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​What Documentation Do Retailers Require of Suppliers When Disputing Chargebacks?

Posted By RCVF Admin, Saturday, August 4, 2018
Updated: Saturday, August 4, 2018

What Documentation Do Retailers Require of Suppliers When Disputing Chargebacks?

In 2016, RVCF developed the white paper Expediting the Investigation and Reconciliation of Deduction Claims. We surveyed merchandise suppliers to find out what information they need from retailers to research chargebacks, determine validity, and shorten time to resolution. In what was essentially Part 2 of this survey, we recently asked retailers what documentation they require from suppliers to have a chargeback overturned and deducted money paid back.

In the interest of full transparency, we didn’t get responses from as many retailers as we would have liked. However, we combined the responses we received with the guidelines offered by several retailers on their compliance sites to create a matrix of recommended supporting documentation for disputing common deductions. This matrix can be viewed here. While providing the recommended documents by no means guarantees the reversal of chargebacks, this document can serve as a valuable guideline to help suppliers better manage disputes.

Researching and disputing chargebacks is a major headache, and a potentially long and expensive process, for merchandise suppliers. They receive a chargeback. They research the chargeback to the best of their ability based on the information they have. They believe the chargeback is invalid. They take it up with the retailer within the proper time period but don’t provide all documentation required by the retailer.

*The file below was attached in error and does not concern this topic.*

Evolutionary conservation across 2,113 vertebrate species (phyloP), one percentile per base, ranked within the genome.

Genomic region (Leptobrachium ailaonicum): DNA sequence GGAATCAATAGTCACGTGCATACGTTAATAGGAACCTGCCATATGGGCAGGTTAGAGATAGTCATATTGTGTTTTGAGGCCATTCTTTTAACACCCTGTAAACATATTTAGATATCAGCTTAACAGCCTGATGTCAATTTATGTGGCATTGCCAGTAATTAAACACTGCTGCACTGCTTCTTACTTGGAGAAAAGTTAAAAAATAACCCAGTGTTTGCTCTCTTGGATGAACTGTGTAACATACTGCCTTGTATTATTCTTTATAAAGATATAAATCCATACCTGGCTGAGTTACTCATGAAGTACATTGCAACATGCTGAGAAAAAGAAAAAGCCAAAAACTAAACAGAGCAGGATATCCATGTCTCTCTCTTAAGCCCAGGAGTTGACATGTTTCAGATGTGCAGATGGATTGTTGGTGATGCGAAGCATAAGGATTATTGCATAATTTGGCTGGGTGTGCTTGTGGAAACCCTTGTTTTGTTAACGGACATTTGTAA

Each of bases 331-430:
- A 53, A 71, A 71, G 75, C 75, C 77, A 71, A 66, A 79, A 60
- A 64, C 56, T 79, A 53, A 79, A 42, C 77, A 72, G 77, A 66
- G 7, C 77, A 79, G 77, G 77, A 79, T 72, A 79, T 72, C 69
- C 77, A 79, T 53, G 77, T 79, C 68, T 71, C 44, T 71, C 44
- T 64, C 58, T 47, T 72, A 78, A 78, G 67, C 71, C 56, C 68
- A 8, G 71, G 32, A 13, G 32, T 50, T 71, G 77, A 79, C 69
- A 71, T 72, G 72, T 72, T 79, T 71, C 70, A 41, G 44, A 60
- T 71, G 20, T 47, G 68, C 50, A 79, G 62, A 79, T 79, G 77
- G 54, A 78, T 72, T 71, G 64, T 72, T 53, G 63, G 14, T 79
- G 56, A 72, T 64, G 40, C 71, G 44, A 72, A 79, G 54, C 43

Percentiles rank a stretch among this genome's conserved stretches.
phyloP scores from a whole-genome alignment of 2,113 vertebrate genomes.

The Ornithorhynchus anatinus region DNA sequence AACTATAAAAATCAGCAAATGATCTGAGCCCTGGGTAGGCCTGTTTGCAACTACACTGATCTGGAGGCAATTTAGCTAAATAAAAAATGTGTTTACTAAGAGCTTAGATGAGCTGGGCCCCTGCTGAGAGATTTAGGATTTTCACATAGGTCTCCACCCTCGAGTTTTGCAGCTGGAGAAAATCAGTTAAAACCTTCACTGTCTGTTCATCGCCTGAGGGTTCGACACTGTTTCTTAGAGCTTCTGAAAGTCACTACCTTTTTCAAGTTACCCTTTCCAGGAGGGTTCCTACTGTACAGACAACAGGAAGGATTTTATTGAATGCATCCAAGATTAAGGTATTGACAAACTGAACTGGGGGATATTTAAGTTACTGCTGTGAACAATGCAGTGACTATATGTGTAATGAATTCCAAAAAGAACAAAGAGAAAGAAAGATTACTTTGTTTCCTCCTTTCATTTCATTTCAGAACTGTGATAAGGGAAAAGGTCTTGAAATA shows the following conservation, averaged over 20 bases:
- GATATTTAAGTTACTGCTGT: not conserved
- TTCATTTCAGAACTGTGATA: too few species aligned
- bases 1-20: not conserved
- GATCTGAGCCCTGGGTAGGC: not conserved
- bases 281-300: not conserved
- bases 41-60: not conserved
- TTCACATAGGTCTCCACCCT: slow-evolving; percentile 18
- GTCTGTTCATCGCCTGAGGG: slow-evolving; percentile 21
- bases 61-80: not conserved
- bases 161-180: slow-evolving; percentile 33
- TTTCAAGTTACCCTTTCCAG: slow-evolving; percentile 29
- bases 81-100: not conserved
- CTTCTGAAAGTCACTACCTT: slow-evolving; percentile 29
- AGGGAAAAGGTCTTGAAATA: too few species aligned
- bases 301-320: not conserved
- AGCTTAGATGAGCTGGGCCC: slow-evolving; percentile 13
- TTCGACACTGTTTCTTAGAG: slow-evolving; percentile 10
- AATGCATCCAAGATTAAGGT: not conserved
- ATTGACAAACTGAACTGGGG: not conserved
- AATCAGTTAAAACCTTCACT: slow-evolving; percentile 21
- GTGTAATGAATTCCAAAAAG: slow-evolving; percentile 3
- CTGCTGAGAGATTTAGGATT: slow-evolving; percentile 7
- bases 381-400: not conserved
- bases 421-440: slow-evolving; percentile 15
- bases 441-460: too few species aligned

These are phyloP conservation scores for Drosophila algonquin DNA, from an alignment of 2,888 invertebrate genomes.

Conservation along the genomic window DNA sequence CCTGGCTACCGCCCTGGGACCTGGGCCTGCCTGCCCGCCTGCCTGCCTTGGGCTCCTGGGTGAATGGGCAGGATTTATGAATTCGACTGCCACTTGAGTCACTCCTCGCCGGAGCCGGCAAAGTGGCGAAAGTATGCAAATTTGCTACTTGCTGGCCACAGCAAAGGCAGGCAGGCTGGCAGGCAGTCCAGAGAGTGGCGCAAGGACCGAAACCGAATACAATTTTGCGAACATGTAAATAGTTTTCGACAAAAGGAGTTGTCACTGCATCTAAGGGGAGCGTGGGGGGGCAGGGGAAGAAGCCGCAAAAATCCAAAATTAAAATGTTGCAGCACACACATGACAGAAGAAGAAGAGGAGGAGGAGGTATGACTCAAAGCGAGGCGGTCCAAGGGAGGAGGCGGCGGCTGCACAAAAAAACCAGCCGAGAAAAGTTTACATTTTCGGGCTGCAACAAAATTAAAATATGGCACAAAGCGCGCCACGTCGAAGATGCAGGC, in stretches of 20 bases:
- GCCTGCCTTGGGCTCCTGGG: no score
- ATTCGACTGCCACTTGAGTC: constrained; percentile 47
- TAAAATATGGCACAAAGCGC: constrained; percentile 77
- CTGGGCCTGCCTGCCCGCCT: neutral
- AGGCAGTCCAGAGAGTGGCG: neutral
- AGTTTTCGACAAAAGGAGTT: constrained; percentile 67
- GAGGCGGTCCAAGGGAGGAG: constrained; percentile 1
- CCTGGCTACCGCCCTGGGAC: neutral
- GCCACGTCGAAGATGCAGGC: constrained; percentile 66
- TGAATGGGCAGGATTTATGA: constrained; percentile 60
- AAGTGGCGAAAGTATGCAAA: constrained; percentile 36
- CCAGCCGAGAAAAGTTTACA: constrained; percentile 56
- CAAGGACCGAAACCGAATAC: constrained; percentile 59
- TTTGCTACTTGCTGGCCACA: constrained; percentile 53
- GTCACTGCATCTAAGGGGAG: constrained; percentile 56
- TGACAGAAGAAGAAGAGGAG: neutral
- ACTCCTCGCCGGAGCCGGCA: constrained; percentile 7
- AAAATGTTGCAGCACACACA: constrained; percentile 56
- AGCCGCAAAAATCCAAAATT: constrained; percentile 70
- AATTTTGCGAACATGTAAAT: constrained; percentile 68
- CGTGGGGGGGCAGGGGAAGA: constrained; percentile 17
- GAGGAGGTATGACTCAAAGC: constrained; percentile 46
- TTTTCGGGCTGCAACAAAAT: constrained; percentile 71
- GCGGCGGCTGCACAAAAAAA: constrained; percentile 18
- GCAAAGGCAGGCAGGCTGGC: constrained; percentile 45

This typically leads to one of two scenarios. In the first scenario, the supplier’s request to have the chargeback reversed is flat-out denied. Some retailers only give suppliers one opportunity to dispute a chargeback. If the supplier doesn’t provide all required information the first time, that’s the end of it. There is no appeal.

In the second scenario, the supplier gets into a back-and-forth situation with the retailer. The retailer received some but not all documentation required to conduct their own research. They go back to the supplier and say they need X, Y and Z. Of course, the retailer never said upfront that the supplier needs to provide X, Y and Z to dispute a chargeback.

So the supplier sends a second set of documents to the retailer, who then must piece together this information with the first set of documents. This creates a delay in resolving chargebacks on the supplier’s books. As long as the chargeback is out there with no resolution, it affects their days outstanding. Meanwhile, the retailer considers it a closed matter, claiming the supplier’s window for disputing the claim has expired.

At the conclusion of this back-and-forth between trading partners, suppliers often end up with invalid chargebacks that are never reversed because of all the hoops they have to jump through in order to get the retailer’s attention before time runs out.

More importantly, the issue that caused the chargeback is often left unaddressed, possibly resulting in repeat occurrences of the same issue.

A Simple Solution

Retailers should provide suppliers with a checklist of the specific documentation required to dispute each type of chargeback. This allows suppliers to get their ducks in a row and send all necessary documentation right away. Retailers can then review this information one time and make a timely decision. They can either say the chargeback is valid and clearly explain why, or concede that the chargeback should have never been issued and compensate the supplier.

Regardless of the outcome, the supplier is happy to get the deduction off the books as quickly as possible so it doesn’t affect days outstanding. The supplier can also address issues in their supply chain to prevent future errors. A checklist from the retailer helps to steer them in the right direction.

The retailer is also happy because they can deal with the dispute once and have it resolved quickly. Employees can focus on higher value tasks rather than researching and reconciling the same claims over and over. Retailers that provide a list of requirements that suppliers must follow to ship orders correctly should just go the extra mile to tell suppliers exactly what must be done to dispute a chargeback.

It’s a checklist. It’s not that hard. And it can go a long way to reducing the tension and animosity that can build during a prolonged dispute about a chargeback.